Are Hospitals Looking in the Wrong Haystack for the Needles?

“The time has come,” the Walrus said,
“To talk of many things:
Of shoes–and ships–and sealing-wax–
Of cabbages–and kings–
And why the sea is boiling hot–
And whether pigs have wings.”

Gibberish (I thought Jibberish was spelled with a J) is good, and often insightful.

Sometimes I have to rack my brain to decide what to write; other times it is handed to me, just begging for a response.  This is one of the “other” times.

In the fable of “Chicken Little” the chicken believes the sky is falling because an acorn fell on its head—the chicken was wrong.  In the fable “The boy who cried wolf” the people in the village are fooled into believing a wolf is attacking their village.  The people are wrong.

In the CMS fable “Everything a hospital ever needed to concern itself with regarding patient experience,” CMS is wrong.  And to make matters worse, CMS has all of the providers focusing all of their efforts on catching the wolf.  What many do not recognize is that providers would have been doing these things with or without the hard hand of CMS.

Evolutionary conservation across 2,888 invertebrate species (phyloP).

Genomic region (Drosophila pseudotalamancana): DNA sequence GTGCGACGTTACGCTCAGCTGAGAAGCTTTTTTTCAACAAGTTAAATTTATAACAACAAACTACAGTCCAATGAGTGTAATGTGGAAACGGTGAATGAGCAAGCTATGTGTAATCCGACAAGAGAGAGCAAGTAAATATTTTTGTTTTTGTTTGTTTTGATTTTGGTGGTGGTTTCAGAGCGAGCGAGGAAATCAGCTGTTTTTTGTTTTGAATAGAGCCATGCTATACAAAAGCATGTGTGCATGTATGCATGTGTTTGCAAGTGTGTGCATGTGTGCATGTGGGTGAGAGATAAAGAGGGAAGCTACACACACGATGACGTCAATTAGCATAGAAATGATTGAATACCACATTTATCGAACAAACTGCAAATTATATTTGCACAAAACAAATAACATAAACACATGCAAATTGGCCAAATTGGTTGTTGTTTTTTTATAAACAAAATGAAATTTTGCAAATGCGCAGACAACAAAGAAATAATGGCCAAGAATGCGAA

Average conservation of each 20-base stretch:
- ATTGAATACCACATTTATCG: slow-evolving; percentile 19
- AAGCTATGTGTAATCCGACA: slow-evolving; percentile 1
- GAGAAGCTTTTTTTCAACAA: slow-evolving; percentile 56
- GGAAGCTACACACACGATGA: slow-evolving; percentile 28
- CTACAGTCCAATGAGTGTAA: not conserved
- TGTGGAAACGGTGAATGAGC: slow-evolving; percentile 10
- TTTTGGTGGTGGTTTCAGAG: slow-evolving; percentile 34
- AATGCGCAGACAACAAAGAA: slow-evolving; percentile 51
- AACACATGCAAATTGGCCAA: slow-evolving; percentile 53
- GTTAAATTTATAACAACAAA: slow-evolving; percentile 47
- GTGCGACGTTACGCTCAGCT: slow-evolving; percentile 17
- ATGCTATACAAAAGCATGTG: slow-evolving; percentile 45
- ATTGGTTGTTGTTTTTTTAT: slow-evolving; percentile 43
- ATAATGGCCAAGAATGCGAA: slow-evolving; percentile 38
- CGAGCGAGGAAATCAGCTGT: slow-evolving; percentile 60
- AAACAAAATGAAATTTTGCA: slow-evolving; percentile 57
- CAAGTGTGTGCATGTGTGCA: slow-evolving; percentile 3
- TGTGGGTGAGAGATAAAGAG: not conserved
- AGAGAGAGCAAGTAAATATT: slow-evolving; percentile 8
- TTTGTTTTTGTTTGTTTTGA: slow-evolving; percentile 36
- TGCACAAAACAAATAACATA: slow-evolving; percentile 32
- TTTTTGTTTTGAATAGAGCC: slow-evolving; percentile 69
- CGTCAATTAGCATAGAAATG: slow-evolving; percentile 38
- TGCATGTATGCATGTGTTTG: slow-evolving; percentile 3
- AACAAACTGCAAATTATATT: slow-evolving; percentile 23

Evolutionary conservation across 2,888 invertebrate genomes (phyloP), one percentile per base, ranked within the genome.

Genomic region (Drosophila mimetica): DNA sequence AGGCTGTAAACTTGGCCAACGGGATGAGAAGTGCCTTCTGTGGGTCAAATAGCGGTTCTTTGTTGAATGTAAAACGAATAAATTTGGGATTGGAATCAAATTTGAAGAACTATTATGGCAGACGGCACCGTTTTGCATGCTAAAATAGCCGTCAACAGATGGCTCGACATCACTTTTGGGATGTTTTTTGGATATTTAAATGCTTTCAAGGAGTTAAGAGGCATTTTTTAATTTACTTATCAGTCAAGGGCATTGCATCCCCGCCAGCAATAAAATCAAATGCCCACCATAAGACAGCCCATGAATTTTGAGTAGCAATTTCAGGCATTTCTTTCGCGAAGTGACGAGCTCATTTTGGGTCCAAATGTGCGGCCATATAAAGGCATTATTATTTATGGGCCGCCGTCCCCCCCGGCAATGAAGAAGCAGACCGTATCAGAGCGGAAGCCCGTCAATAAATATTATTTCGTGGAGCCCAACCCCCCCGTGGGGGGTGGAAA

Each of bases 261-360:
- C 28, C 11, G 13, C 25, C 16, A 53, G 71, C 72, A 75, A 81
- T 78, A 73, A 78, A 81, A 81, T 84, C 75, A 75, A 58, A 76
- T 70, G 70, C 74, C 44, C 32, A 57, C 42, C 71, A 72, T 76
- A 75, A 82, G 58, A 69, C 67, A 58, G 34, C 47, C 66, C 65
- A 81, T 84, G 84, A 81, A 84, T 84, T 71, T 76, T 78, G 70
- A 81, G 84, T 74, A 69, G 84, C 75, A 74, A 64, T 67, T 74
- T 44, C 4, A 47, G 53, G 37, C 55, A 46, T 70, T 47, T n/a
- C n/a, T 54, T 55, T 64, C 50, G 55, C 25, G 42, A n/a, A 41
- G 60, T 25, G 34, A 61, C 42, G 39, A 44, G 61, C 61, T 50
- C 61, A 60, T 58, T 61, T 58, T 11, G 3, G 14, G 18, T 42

It is much more difficult to find the needle in the haystack when you are not on the same road as the haystack.  Hospitals have already found many of the needles.  Their problem is that the remaining needles are smaller and smaller, and more difficult to find.  Thus, finding each subsequent needle costs more.  Hospitals have also missed the fact that right next to the CMS haystack are other haystacks with needles the size of javelins waiting to be found.

Case in point.  Another one of the articles in HealthLeaders’ August issue, “Patient Experience and Cultural Transformation.”  To be fair, the article is perfectly fine and is likely spot-on in its representation of the survey responses it received.  Regular readers of this blog will recall that I also took umbrage with another article in this issue in my post “My review of HealthLeaders’ lead article “New Approaches to Patient Experience.” Where’s the “New”? ow.ly/obdPp.

HealthLeaders is reporting the facts, just like when Sergeant Joe Friday in Dragnet requested “Just the facts ma’am.”